After winning game 2 and securing home court advantage the Minnesota Lynx look to finish strong and bring home their second WNBA Championship. The only thing standing in their way is an Atlanta Dream squad that hopes to find some continuity as they fight for survival on their home court.
“We have 40 minutes, 80 more possessions to get to where we want to be and get to what we feel we deserve. But we know that Atlanta is going to bring everything. They’re going to throw the kitchen sink at us. We’re expecting them to come out and just try to do whatever they can to not be eliminated in Game 3.”
Minnesota Lynx guard Seimone Augustus
The main theme of the series has been intensity. The Lynx came out fired up in both contest and look to prove that they have what it takes to close out a Finals series against an opponent with nothing left to lose.
“If you watch us, a lot of what we do…the defensive stuff is pretty quick in terms of our work. We spend a lot of time on offense because offense takes talent, skill. Defense takes heart, determination. You just have to want to do it.”
Minnesota Lynx Head Coach Cheryl Reeve
The Lynx have shown that they not only have the talent for offense, but also the heart and determination to hassle opposing teams on defense. They are characteristics that the team has displayed all season, but that seem to be amplified during this current post-season run.
The Lynx finished game 2 with a 88-63 win, and some very impressive numbers. All five starters posted double-digits in the scoring column. In addition, they dominated the boards 40-22, won the assists battle 23-13, all while shooting a WNBA Finals record 57% from the floor and holding Atlanta to 36% shooting.
“I think we just had the mentality the whole season of just playing together, making plays for each other, and taking it one possession at a time…it’s never going to be a perfect game, it’s never going to happen. So it’s a Finals game and you know it’s going to be tough, and you just have to be able to move on to the next play.”
Minnesota Lynx guard Lindsay Whalen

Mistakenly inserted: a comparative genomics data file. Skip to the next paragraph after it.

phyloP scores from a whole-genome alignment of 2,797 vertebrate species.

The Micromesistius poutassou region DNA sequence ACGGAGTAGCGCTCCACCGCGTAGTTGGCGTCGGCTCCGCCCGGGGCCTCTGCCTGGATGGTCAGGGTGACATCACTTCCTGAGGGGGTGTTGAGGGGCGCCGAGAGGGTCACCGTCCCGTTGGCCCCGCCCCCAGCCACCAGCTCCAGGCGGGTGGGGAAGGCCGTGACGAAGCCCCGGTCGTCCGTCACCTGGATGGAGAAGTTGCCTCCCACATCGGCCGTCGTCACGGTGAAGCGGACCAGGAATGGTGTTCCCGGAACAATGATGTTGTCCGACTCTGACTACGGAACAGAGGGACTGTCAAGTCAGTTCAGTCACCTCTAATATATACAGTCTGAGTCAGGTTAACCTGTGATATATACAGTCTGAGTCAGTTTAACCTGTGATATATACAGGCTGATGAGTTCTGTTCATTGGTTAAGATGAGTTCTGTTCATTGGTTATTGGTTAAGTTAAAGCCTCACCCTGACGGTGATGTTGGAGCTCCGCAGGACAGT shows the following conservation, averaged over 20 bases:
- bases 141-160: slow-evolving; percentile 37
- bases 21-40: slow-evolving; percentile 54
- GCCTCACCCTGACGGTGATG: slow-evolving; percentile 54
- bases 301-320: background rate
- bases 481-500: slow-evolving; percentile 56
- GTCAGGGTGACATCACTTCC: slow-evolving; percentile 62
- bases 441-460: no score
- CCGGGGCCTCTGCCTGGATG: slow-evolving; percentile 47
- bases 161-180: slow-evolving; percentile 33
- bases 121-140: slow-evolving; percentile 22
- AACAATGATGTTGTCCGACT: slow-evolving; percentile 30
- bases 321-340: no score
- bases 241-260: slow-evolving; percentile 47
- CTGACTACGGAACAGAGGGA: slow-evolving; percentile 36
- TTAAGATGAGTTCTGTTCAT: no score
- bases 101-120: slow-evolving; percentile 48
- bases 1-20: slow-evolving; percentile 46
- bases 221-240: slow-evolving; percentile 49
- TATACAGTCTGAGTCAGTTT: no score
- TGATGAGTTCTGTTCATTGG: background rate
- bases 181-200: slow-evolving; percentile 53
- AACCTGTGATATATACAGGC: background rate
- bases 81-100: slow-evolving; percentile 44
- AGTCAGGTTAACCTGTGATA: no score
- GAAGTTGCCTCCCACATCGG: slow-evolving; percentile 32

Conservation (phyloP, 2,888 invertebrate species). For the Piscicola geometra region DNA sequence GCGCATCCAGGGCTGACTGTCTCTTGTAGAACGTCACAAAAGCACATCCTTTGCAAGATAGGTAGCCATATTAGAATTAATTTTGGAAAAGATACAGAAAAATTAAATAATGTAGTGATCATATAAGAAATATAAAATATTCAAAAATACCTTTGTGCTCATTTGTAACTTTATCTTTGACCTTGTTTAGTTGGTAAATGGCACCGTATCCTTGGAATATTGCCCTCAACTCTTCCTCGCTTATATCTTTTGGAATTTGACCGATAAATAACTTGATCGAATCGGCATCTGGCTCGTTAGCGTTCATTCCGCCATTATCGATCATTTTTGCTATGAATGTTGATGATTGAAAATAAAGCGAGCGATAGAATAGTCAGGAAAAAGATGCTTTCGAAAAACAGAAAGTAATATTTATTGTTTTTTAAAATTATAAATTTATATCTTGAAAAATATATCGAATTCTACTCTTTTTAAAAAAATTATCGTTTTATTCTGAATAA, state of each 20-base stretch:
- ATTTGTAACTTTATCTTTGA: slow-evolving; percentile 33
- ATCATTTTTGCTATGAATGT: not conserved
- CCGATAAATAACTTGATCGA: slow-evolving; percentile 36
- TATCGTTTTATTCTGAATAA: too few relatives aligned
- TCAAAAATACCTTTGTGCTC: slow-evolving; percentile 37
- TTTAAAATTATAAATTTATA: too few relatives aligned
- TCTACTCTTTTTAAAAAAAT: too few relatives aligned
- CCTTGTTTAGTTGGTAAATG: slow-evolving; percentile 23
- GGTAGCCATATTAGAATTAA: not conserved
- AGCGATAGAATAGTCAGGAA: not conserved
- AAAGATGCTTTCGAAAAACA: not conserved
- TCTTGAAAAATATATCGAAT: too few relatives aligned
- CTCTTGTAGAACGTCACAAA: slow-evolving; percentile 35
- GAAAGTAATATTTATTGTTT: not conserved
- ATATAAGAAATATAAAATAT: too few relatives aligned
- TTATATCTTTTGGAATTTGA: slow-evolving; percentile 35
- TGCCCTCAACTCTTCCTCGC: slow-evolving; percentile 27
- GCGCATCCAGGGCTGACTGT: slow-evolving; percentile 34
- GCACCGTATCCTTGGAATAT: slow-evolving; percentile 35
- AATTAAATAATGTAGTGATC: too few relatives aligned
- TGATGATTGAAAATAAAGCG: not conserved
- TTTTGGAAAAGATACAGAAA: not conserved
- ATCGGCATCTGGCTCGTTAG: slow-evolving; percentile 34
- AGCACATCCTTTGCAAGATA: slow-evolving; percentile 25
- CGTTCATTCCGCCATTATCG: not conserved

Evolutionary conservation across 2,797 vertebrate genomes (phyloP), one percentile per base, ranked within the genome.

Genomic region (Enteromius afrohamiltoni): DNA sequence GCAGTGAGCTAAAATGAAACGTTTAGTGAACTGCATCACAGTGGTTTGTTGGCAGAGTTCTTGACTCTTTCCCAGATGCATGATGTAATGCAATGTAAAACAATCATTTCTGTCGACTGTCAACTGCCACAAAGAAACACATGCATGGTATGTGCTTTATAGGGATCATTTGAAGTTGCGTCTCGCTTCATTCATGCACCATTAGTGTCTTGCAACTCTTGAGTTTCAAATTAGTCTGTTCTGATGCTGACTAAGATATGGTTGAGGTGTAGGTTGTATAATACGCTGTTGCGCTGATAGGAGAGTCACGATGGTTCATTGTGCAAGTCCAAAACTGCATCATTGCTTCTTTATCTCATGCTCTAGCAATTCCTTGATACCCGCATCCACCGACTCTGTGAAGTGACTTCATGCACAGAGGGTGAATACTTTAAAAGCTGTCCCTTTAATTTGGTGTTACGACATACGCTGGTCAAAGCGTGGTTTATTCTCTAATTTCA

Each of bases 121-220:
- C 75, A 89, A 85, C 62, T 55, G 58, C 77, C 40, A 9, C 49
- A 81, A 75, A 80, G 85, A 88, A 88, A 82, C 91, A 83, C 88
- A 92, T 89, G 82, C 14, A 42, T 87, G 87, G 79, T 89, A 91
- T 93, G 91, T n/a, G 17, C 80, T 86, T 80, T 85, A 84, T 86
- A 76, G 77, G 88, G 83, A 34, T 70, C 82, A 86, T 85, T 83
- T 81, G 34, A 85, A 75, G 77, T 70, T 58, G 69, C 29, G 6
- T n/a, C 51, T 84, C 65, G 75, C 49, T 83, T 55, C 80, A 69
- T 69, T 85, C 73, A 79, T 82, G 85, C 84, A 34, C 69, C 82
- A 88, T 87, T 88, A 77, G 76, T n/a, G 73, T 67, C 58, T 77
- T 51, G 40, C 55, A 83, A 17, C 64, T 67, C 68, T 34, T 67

Atlanta is going to have to get tough, and keep their heads up if they want to keep their Championship hopes alive. Angel McCoughtry, though very talented, has let her emotions get the best of her and has been forcing the issue resulting in poor shot selection and a lack of ball rotation from the Dream.
For the second consecutive game Erika DeSouza and Aneika Henry were the only Atlanta players to shoot above 50% from the field. The Dream looked irritated and uninspired during the second half of game 2 after finding themselves down 15 at halftime, they simply need to play a smarter brand of basketball if they plan to extend the series.
“We’re not giving up. It doesn’t matter how many we’re down. We’re going to go into it just like we always do. We’re going to play for each other and play hard and try to get a W. Nobody’s giving up in this locker room. We still have each other’s back and we still want a championship.”
Atlanta Dream guard Armintie Herrington
Game 2 marked the 18th time Lynx forward Rebekkah Brunson participated in a post-season contest making her the all-time leader in postseason games played, surpassing Taj McWilliams-Franklin’s number of 17 postseason games.
That experience and know-how has really shined throughout this season. Brunson comes into each game with the expectation that in order to win games you have to do the work early in each play, establish a strong court presence, and know what your opposition is trying to accomplish.
Game 2 marked another very high attendance total as 12,313 WNBA fans left it all on the floor of the Target Center for what may just be the last Lynx home game of the 2013 season.
“I think it’s amazing. Not just in the Playoffs, not just in the Finals, throughout the regular season we have an amazing fanbase. They continue to come out, and continue to support us. It makes you want to work that much harder. It lets you know that they’re in it with you, they’re in the trenches with you no matter what happens. We love it, we love being able to come home, play in front of them, and just give them a good show.”
Minnesota Lynx forward Rebekkah Brunson